"I will not sit quietly and let him shred the constitution," Paul said of Obama, later adding that getting an answer from the president on drone strikes was like "pulling teeth."
The White House declined to comment Wednesday.
Paul's speech drew on the work of bloggers from both the left and right who have criticized the president on civil liberties, such as Glenn Greenwald of The Guardian and Conor Friedersdorf of The Atlantic. Kevin Williamson of the National Review also earned a mention for a piece he wrote asking whether under Obama's standards the Nixon and Johnson administrations should have bombed college campuses.
"To be bombed in your sleep? There's nothing American about that," Paul said. "There's nothing constitutional about that."
Last week, Paul voted for the nomination of Chuck Hagel as defense secretary -- another key Obama national security appointment -- after first voting against cloture on the matter, saying he was using his vote to try to get more information about Hagel.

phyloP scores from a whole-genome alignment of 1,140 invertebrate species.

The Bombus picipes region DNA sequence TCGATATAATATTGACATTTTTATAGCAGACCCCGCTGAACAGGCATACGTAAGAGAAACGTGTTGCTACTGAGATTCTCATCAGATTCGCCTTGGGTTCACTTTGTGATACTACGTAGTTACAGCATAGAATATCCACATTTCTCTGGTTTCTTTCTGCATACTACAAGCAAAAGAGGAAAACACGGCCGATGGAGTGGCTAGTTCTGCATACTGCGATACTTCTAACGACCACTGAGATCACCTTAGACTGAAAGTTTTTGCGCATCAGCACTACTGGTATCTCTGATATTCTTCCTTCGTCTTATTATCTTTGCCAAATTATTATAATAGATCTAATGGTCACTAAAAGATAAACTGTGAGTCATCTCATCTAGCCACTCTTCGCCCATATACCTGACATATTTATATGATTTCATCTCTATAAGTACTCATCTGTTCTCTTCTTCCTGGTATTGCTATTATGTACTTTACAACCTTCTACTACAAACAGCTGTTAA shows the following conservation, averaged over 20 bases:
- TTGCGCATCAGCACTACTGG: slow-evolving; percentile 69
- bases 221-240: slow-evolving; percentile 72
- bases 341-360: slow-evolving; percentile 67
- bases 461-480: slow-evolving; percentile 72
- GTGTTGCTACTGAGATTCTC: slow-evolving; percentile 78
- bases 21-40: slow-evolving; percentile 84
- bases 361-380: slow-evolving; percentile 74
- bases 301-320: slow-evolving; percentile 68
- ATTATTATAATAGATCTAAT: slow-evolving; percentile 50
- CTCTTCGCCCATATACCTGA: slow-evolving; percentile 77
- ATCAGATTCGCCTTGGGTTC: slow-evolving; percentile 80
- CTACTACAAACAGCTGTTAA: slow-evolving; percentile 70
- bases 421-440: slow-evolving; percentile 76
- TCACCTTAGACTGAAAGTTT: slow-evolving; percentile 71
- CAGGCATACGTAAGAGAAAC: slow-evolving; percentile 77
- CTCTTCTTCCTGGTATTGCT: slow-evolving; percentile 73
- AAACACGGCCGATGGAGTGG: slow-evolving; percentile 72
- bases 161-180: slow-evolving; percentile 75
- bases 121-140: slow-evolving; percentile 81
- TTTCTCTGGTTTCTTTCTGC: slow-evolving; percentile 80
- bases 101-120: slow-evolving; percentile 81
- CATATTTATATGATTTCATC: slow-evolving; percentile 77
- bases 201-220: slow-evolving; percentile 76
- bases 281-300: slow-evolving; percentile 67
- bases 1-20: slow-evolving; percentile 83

Brennan's confirmation was expected as soon as Wednesday, according to a Senate Democratic leadership aide. Following Paul's filibuster, the aide was still "cautiously optimistic" that once the senator ended his speech a time agreement for a vote could be reached.
Paul also used his filibuster Wednesday to speak out against the wars in Afghanistan and Iraq. He conceded that he would have supported the Afghanistan war at the outset, but said it had since become far wider than its initial response to the Sept. 11 attacks.
"The problem is as this war has dragged on, they take that authorization of use of force to mean pretty much anything, and so they have now said that the war has no geographic limitations," he said. "So it's really not a war in Afghanistan, it's a war in Yemen, Somalia, Mali. It's a war in unlimited places."
Paul went on to reprimand Congress for ceding its authority to govern U.S. wars. "Were we a body that cared about our prerogative to declare war, we would take that power back," he said. "But I'll tell you how poor -- and this is on both sides of the aisle -- how poor is our understanding or belief in retaining that power here."
Sen. Mike Lee (R-Utah) joined the filibuster just before 3 p.m., giving Paul a break after more than three hours of speaking.
Sen. Ted Cruz (R-Texas) then took over for Lee just after 3:10 p.m. "You must surely be making Jimmy Stewart smile," he said.
Paul resumed speaking around 3:45 p.m, and the filibuster went bipartisan just before 4:00 pm, when Sen. Ron Wyden (D-Ore.) joined in.